Myrten, op.25: ‘Freisinn’, ‘Talismane’, ‘Aus den hebräischen Gesängen’, ‘Venetianisches Lieder’ I and II, ‘Aus den “Östlicken Rosen”’, ‘Zum Schluß’Liederkreis, op.39
Die Löwenbraut, op.31 no.1
Christian Gerhaher (baritone)
Gerold Huber (piano)
No surprises here in one sense: an excellent recital from start to finish. And yet, such excellence cannot but surprise at a deeper level. Christian Gerhaher has a well-nigh perfect combination of vocal beauty and verbal intelligence. His longstanding partnership with Gerold Huber is clearly a meeting of minds and sensibilities; indeed, there were times when I felt I was almost hearing a single musical voice as opposed to two partners.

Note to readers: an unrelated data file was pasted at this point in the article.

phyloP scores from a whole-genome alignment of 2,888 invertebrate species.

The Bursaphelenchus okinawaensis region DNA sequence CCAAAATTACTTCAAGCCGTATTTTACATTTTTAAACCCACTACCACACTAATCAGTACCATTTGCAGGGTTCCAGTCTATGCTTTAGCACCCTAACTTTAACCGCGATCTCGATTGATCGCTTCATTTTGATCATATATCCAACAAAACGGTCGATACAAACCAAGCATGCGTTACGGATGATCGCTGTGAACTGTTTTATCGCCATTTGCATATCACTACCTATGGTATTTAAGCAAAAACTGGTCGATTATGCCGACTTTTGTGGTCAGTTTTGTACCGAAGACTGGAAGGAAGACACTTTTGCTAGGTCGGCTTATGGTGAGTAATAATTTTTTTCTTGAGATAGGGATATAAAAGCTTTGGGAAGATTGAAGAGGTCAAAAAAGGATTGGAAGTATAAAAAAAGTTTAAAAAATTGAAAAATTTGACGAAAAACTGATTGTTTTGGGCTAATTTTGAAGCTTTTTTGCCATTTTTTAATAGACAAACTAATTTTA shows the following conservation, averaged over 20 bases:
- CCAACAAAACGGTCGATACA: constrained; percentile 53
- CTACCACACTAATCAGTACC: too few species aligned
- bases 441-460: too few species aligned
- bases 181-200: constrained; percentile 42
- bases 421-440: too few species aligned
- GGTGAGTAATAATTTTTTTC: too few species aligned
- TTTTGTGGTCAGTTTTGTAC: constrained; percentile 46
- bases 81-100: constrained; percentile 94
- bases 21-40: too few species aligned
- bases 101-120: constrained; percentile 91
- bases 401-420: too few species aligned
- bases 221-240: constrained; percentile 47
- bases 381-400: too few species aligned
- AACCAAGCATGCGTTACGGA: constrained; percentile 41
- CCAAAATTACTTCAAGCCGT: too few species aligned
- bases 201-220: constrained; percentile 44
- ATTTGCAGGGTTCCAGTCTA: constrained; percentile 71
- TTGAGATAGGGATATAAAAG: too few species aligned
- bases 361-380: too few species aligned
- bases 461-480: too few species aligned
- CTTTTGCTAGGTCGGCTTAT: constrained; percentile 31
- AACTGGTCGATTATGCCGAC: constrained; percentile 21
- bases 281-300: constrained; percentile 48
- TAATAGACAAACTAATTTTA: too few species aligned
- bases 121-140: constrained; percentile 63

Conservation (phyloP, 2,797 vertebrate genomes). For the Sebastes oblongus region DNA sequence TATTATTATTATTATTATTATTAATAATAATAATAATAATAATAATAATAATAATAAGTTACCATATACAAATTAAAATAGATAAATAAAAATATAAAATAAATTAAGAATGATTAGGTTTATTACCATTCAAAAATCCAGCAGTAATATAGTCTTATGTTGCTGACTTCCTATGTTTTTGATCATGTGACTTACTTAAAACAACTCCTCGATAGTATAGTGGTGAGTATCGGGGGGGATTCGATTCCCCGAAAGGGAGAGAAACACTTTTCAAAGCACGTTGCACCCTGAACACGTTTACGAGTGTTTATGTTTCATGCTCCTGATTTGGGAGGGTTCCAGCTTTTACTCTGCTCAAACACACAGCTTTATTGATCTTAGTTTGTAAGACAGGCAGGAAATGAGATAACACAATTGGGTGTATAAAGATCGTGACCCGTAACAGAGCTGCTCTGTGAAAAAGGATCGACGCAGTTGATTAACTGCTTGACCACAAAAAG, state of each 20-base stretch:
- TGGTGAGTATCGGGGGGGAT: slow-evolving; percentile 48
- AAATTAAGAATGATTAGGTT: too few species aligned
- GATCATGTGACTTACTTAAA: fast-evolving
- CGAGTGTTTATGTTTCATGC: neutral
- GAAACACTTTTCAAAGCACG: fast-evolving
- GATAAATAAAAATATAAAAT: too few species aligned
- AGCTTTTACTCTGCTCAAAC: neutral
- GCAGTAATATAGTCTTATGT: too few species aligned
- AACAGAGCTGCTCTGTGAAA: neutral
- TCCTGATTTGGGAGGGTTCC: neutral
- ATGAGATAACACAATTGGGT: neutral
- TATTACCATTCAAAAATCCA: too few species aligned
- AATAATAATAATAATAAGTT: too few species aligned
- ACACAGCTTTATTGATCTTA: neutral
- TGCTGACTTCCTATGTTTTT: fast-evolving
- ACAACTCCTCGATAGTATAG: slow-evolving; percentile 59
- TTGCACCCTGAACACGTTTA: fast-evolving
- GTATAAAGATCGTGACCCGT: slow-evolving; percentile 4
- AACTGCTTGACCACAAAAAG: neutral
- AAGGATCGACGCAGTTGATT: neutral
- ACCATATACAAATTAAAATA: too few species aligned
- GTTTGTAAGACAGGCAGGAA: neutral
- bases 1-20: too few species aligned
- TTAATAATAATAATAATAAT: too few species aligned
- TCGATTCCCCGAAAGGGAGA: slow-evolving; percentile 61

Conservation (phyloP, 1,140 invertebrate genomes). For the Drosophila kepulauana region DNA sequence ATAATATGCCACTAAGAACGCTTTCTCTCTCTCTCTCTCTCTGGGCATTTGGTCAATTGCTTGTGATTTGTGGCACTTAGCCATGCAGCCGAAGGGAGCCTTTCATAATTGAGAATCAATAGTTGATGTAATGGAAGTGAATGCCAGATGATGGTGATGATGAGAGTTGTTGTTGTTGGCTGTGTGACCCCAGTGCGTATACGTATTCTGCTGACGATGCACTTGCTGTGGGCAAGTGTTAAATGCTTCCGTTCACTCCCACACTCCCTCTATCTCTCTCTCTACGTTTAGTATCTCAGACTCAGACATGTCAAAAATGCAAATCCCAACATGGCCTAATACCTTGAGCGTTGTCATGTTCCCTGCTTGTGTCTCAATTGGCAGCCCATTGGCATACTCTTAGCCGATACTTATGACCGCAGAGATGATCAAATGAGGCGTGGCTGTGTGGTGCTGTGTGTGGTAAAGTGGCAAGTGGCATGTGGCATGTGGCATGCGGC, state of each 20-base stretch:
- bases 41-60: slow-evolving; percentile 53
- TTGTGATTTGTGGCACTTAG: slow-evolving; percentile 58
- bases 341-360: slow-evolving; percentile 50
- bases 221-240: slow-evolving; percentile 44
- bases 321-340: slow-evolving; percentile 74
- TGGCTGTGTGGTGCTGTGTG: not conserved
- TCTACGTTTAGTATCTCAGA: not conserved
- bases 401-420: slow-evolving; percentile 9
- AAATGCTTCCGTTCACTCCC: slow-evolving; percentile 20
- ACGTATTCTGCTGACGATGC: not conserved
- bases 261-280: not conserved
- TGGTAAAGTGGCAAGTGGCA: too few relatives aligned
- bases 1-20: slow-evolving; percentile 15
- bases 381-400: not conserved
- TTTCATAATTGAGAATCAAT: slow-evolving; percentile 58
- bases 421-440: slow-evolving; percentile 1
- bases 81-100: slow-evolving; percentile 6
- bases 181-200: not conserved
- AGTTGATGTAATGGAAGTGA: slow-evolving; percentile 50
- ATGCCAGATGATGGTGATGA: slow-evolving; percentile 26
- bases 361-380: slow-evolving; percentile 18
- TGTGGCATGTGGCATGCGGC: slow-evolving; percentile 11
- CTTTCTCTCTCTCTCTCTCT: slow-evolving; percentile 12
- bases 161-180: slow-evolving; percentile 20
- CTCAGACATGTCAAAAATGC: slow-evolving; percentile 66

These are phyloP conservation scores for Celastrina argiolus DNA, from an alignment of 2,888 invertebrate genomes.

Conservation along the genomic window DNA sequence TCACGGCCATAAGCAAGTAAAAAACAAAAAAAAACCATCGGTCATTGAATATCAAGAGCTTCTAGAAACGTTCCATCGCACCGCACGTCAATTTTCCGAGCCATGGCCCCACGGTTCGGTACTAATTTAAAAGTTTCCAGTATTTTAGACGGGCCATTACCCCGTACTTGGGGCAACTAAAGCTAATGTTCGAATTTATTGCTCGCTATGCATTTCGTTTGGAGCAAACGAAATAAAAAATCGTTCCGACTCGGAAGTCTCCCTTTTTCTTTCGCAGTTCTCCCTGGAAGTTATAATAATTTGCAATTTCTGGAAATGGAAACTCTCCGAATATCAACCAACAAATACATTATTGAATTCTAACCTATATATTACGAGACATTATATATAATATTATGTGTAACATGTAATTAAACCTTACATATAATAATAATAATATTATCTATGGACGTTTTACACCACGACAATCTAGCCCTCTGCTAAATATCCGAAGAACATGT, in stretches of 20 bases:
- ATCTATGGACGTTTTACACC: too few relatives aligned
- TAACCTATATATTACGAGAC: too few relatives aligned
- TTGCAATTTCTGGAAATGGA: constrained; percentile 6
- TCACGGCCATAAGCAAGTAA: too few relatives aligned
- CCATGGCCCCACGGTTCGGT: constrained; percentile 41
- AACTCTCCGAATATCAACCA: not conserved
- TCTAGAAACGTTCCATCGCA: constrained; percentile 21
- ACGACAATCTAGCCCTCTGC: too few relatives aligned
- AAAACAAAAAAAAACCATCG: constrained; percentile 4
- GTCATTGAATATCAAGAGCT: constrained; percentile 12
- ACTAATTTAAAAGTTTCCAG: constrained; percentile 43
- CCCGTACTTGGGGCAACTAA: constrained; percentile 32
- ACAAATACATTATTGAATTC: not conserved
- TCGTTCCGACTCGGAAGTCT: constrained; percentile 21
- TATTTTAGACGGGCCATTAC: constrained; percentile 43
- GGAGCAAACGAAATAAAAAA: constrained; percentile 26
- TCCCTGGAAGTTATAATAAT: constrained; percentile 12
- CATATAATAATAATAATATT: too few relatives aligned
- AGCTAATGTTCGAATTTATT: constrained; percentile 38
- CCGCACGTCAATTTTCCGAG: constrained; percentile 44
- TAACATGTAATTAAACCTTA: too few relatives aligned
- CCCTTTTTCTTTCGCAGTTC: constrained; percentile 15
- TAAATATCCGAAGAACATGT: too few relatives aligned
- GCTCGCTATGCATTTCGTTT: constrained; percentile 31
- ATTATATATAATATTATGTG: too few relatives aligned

Schumann makes a valiant effort with Die Löwenbraut, but I cannot account it one of his great songs. Nevertheless, the suavely prowling lion in the left-hand and the lingering coldness of the ‘letzten Kuß’ made their mark. The rest of the second half was devoted to the twelve Kerner songs of op.35. Especially notable earlier on were the Nazarene beauty of ‘Stirb, Lieb’ und Freud’!’ and the shining moon of the piano treble in ‘Auf das Trinkglas eines verstorbenen Freundes’, tinged with melancholy. Rock-solid rhythm ensured the resounding success of ‘Wanderung’, the piano part almost seeming generative of the poem itself, rather than vice versa. The ardent quality to the final stanza proved heart-stopping. ‘Stille Liebe’ was simply lieblich, and ‘Frage’, yes, questioned as it should. Gerhaher’s shaping of the vocal line in ‘Stille Tränen’ would have impressed deeply in a purely instrumental sense; married to his verbal acuity, it proved unforgettable. The closing ‘Alte Laute’ showed again the necessity of pain, every bar imbued with the sense of life slowly passing. ‘Und aus dem Traum, dem bangen. Weckt mich ein Engel nur.’ ‘Requiem’, op.90 no.7 offered an apt, duly moving encore.